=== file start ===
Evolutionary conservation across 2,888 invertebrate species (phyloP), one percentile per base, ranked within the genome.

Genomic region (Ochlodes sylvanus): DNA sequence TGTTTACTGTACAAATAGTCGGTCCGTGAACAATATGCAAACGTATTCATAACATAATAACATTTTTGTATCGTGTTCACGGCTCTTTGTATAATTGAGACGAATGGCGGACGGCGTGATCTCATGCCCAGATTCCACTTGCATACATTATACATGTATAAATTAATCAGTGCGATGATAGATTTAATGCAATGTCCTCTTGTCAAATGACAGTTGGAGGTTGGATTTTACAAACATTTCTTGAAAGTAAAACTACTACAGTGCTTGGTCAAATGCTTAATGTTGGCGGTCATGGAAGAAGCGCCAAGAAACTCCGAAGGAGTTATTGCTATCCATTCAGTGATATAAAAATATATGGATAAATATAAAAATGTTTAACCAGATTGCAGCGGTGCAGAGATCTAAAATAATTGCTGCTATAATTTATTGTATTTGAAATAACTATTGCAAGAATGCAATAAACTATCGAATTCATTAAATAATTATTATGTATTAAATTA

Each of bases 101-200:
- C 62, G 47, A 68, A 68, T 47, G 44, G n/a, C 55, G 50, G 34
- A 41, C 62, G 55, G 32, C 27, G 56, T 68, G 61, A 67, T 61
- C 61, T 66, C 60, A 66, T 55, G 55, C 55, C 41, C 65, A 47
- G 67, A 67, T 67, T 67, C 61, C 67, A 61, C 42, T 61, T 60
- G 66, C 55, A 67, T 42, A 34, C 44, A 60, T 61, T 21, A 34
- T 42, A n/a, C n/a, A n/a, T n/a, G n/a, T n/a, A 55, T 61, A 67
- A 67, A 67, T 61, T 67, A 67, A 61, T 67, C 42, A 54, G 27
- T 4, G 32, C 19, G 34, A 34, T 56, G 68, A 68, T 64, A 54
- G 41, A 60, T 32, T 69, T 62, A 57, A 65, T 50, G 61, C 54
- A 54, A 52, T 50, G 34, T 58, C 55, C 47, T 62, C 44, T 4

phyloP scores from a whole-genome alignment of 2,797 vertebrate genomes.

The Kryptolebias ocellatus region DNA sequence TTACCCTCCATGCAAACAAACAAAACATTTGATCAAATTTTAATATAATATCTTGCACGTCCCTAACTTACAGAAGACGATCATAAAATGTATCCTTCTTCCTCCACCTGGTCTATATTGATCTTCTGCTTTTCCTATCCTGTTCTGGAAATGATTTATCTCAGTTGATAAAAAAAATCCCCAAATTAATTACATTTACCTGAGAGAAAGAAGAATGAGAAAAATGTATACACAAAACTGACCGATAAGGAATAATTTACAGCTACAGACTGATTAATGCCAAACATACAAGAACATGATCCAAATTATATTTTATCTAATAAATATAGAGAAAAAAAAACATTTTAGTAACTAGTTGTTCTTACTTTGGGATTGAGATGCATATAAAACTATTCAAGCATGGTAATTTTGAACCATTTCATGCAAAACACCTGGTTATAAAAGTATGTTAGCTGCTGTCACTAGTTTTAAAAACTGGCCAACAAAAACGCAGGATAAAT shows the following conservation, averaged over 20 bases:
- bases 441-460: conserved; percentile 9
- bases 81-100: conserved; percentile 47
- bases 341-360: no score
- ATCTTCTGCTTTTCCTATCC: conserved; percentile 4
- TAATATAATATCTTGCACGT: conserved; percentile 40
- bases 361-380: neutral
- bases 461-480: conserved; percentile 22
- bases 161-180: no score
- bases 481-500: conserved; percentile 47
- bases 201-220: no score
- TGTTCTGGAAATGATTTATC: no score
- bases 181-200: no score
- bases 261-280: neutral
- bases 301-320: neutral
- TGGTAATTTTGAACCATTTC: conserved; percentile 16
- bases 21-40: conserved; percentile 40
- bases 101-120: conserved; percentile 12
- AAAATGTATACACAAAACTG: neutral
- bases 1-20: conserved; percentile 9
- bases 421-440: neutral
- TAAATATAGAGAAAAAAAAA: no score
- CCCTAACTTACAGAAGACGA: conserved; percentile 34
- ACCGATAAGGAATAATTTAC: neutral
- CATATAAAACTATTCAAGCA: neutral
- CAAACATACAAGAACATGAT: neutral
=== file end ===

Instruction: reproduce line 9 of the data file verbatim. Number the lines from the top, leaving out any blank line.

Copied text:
- T 42, A n/a, C n/a, A n/a, T n/a, G n/a, T n/a, A 55, T 61, A 67